#2975: Web-Man



“A product of Dr. Doom’s Twin Machine, Web-Man is the opposite of Spider-Man in every way.”

And hey, we’re right back to the Marvel Legends.  Seriously, I hope you guys aren’t expecting a prolonged break from Legends soon, because I’m legitimately booked up through the new year with these suckers.  I blame Hasbro.  And also myself.  I did buy them all, after all.  Before I delve into the rest of this week’s very timely movie-themed Spider-Man figures, I’m going to first take a small detour into Spider-Man’s very first live-action adaptation, courtesy of The Electric Company.  The Electric Company had a live-action segment, “Spidey Super Stories,” which was itself the subject of its own adaptation in comic form back at Marvel.  Spidey Super Stories ran 57 issues, with all sorts of slightly more specifically kid-aimed stories.  In issue 25 of the series, Spidey faced off against Dr Doom and his Twin Machine, leading to the creation of Web-Man, Spidey’s opposite in every way.  Fortunately for our hero, this opposite set-up proved quite helpful in defeating Web-Man, since the opposite of Spidey being a genius made Web-Man a blithering idiot.  You know, for kids!  The most outrageous thing about all of this is that it all ends with Web-Man getting an honest to god action figure 44 years after that first appearance.  I certainly wouldn’t have put money on it.


Web-Man is a one-off Fan Channel release under the Retro Collection sub-line of Marvel Legends.  He started showing up at retail about a month or so ago.  The figure stands 6 1/4 inches tall and he has 34 points of articulation.  Curiously, despite being in the Retro line, which had its own updated Spidey last year, Web-Man is yet another case of Spidey variant that *doesn’t* make use of the updated parts at all.  Instead, he’s using the ANAD 2099 and Spider-UK head combo that we saw on the first Gamerverse Spidey.  It’s certainly not a bad combo at all, and it matches up well with the mid-70s Spidey look, but it’s admittedly kind of funny that Web-Man, whose whole thing is being a copy, isn’t actually a copy of the standard Spidey from the same line.  In fact, he’s not a copy of any standard Spidey, since this exact combo of parts is still yet to be used for basic color scheme Spidey.  Speaking of color scheme, that’s this guy’s whole selling point, since he’s got a reverse color set-up.  It generally works pretty well, although, again, we’ve not actually gotten a Spidey with this specific shade of blue.  It matches the comics design, though, so I get why they went with it.  Web-Man is packed with three sets of hands, which I’m very happy about, because I get bummed out every time we get a Spidey variant without the full range.  Yay for the full range of hands.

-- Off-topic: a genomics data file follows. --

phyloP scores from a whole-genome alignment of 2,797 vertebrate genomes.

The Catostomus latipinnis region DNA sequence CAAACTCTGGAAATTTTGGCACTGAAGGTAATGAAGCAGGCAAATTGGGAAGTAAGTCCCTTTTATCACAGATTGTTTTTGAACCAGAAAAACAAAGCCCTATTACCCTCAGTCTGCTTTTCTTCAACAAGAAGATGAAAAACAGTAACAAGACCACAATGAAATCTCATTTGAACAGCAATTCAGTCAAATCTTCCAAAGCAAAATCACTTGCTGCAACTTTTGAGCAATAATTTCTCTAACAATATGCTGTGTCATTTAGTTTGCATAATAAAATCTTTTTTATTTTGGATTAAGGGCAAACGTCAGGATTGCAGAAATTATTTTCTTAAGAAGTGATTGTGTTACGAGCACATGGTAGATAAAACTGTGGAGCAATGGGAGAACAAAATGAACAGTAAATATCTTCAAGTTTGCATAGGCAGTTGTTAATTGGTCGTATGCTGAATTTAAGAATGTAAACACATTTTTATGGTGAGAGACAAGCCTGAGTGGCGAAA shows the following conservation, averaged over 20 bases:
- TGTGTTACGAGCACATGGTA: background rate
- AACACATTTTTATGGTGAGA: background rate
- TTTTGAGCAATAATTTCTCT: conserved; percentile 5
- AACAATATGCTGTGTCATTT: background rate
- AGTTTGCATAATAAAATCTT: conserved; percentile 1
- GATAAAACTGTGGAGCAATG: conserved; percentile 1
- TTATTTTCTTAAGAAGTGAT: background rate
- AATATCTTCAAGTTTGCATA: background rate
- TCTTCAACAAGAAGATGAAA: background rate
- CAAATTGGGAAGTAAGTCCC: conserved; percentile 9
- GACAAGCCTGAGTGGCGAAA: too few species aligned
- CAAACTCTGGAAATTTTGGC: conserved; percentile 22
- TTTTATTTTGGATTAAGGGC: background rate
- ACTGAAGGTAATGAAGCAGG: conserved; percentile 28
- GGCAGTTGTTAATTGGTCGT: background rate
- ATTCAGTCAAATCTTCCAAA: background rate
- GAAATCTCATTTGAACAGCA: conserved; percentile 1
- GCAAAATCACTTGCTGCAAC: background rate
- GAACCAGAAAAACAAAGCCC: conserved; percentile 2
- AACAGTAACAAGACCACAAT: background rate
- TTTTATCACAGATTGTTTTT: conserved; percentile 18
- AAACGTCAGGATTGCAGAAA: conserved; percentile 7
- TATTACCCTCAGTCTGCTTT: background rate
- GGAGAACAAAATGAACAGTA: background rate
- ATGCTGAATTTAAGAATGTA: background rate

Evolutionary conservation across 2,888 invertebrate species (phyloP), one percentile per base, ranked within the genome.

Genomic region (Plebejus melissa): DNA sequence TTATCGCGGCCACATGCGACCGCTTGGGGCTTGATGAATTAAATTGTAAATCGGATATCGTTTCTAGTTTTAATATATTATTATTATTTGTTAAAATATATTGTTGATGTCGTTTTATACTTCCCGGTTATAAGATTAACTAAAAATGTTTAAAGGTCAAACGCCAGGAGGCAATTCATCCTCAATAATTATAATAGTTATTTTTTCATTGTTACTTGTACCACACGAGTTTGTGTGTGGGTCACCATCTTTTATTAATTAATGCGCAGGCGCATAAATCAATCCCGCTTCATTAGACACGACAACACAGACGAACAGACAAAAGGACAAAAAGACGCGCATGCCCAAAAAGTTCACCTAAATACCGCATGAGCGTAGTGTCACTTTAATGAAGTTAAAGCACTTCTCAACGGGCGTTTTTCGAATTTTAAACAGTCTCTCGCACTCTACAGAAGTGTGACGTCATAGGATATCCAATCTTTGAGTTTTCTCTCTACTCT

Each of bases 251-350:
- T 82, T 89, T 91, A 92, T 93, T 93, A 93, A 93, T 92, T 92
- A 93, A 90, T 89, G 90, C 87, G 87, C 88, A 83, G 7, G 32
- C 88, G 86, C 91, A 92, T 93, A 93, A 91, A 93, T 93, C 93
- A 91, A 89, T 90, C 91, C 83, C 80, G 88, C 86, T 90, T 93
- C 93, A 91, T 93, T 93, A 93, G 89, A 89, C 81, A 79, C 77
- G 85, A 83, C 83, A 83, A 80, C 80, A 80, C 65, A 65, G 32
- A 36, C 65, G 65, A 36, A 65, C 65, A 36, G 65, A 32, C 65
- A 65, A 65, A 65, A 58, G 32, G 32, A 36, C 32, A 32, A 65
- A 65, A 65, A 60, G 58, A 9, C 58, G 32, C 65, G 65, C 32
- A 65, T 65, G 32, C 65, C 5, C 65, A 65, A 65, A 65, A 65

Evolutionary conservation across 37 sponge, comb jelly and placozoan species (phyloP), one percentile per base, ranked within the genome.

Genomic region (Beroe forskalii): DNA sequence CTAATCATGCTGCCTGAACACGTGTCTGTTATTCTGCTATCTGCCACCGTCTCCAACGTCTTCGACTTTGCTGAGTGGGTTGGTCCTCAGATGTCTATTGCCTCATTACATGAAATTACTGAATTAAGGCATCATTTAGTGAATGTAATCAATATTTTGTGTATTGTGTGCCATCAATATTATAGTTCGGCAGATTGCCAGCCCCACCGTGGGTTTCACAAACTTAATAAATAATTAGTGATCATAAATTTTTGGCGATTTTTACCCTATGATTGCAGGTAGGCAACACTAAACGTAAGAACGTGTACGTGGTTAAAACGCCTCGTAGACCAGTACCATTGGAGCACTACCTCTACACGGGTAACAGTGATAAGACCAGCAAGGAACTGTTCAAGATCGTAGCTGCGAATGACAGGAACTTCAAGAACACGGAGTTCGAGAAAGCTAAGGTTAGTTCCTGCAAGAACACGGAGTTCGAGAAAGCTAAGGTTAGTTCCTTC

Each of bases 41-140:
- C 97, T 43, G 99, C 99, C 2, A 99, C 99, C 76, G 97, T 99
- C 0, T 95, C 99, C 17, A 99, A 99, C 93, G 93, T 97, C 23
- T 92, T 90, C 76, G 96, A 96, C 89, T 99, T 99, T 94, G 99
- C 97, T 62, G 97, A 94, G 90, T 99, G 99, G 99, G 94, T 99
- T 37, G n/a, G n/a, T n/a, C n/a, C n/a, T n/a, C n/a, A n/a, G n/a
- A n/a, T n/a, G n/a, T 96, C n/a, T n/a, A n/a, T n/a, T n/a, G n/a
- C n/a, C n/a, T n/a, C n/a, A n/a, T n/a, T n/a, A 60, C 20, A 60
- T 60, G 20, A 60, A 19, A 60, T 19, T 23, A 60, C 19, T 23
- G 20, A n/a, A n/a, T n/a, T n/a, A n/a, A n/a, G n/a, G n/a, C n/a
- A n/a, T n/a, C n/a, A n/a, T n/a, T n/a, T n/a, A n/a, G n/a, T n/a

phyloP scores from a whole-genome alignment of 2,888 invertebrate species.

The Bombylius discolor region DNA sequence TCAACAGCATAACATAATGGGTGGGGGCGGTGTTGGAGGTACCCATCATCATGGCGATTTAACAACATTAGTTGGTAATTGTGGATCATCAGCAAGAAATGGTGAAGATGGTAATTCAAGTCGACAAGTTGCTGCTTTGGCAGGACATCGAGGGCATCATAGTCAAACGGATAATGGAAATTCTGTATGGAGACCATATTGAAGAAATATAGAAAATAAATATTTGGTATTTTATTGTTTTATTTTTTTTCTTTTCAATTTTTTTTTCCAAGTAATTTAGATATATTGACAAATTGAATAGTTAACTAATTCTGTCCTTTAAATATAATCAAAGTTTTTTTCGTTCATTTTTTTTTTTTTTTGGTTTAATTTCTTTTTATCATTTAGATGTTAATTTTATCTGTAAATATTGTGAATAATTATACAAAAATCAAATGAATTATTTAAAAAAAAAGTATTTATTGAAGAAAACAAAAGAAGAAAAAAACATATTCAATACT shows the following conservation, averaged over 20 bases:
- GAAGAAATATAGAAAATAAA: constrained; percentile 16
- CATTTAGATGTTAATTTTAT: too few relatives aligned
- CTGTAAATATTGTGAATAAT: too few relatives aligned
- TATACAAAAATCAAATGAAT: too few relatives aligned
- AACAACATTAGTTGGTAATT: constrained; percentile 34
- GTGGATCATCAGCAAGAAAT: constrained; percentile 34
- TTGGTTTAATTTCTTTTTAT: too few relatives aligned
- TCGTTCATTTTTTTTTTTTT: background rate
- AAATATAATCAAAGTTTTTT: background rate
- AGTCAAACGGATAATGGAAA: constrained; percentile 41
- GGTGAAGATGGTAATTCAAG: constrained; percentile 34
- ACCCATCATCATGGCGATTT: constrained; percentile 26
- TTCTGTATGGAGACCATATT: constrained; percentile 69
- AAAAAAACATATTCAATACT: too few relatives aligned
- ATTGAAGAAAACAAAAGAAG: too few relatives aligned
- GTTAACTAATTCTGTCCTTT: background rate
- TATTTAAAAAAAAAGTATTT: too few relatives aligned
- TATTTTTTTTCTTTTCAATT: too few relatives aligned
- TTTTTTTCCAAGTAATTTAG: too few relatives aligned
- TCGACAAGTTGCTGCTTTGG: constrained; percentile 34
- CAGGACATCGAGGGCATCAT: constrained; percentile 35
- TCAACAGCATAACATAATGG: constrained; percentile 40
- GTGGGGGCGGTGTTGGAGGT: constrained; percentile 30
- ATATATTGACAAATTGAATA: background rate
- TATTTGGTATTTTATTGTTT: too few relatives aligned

Web-Man’s one of those rather goofy concepts that you never expect to see, at least not released in any explicit sense.  Like, maybe a one-off Spidey variant in some toyline might swap the colors for a laugh, but they’re not gonna actually call him Web-Man, right?  But, well, then they did, and now here we are.  He’s a very simple figure, with a very basic premise, but he actually does it quite well, and I’m honestly all about it.

Thanks to my sponsors over at All Time Toys for setting me up with this figure to review.  If you’re looking for cool toys both old and new, please check out their website.

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